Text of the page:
Everyone reacts to a cancer diagnosis differently. Some people will want you to rally around and others will want to be left alone to process things. Some people might be very tearful and some may feel emotions that you wouldn't expect like anger, depression and guilt and this is completely normal. It is likely that these emotions will change daily. Sometimes these emotions may be directed at you and it is important to understand that the person is, very likely, not angry at you, but at the whole situation. Listening can be very hard as it can be an emotional time for you too and hearing some news can be very hard, but it can be very helpful to them. The most important thing is to let them know that you are there for them whenever they need you but remember that some people find it hard to ask for help and therefore small acts of kindness that are not asked for (walking the dog/picking up shopping/looking after children/sending flowers can be nice) can make a huge difference. It is easy to feel very lonely and like the world is continuing without you. It can feel even lonelier after treatment has finished therefore keep in touch with them even if they don't answer the text - still send them to let them know they are not alone. Try to avoid unhelpful comments which although intended to be well meaning often can be interpreted differently for example telling them they will be fine as this often prevents people from expressing how they are really feeling, or telling people they need to fight, as this puts unnecessary pressure on people. Giving uninformed advice or telling a story of someone who died of cancer, will not be helpful. Useful phrases include "I am sorry this is happening to you" "I am here for you at any time if you want to talk" "do you want me to give you a lift to your appointment/do your shopping/cook your dinner". Remember that they might not want to talk about cancer at all and having a normal conversation can be a welcome relief. Remember to look after yourself. Having someone close diagnosed with cancer is very difficult and in order to be the best support to them you need to look after yourself too.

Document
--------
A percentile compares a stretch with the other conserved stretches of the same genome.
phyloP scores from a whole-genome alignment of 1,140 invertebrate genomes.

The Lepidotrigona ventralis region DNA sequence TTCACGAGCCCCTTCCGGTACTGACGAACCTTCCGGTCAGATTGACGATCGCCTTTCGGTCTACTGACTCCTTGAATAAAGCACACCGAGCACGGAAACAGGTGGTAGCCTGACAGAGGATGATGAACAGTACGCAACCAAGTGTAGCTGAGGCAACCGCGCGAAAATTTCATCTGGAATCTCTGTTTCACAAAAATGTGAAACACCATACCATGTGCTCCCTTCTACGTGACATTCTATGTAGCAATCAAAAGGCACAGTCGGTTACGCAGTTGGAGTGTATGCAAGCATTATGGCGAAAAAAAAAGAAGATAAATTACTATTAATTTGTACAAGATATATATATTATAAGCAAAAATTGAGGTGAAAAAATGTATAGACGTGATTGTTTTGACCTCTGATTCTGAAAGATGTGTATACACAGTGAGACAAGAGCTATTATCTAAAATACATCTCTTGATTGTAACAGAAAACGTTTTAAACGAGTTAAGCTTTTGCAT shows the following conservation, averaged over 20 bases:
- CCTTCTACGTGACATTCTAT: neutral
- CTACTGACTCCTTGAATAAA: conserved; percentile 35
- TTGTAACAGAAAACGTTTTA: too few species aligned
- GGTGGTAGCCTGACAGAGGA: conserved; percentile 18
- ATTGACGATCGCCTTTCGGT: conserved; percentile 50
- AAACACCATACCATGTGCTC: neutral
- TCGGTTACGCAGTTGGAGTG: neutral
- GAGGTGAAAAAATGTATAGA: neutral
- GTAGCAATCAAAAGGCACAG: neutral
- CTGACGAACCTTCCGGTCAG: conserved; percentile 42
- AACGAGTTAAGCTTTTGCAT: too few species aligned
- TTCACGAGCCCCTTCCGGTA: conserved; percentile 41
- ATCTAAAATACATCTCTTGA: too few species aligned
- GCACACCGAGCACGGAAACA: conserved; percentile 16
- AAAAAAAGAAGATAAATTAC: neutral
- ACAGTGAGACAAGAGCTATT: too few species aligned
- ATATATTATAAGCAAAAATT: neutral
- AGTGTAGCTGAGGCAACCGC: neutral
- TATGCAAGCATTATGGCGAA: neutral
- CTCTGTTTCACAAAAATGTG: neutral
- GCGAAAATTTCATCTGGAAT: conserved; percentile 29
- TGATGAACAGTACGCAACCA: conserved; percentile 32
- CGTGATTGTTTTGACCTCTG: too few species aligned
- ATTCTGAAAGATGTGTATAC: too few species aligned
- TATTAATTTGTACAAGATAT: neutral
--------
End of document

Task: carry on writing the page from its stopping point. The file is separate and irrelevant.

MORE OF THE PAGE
• I have been diagnosed with cancer. Will I still be able to work as a veterinary professional through treatment?
    It is difficult to know exactly how breast cancer will affect your work. In the short term, it depends on things like the type of cancer, its stage, the treatment you will need and the side effects of that treatment. It is always worth talking to your breast care team so that you know what to expect of each treatment. Some treatments can make you very tired but others can make you immunosuppressed. Initially, you might need time off for surgery and treatments like radiotherapy and/or chemotherapy and having tests or other appointments. Depending on the treatment and personal circumstances, some people can choose to continue to work, perhaps with reduced hours, but others take time off before both during and afterwards to cope with things. You might find it difficult to tell your employer and you might feel worried about having to take time off, worried about how someone might react, feel angry about not being able to work as normal or feel guilty about others having to take on more work or feel worried financially. If your employer knows about your cancer then they can make reasonable adjustments such as flexible working hours/fewer hours or time off for hospital visits. ​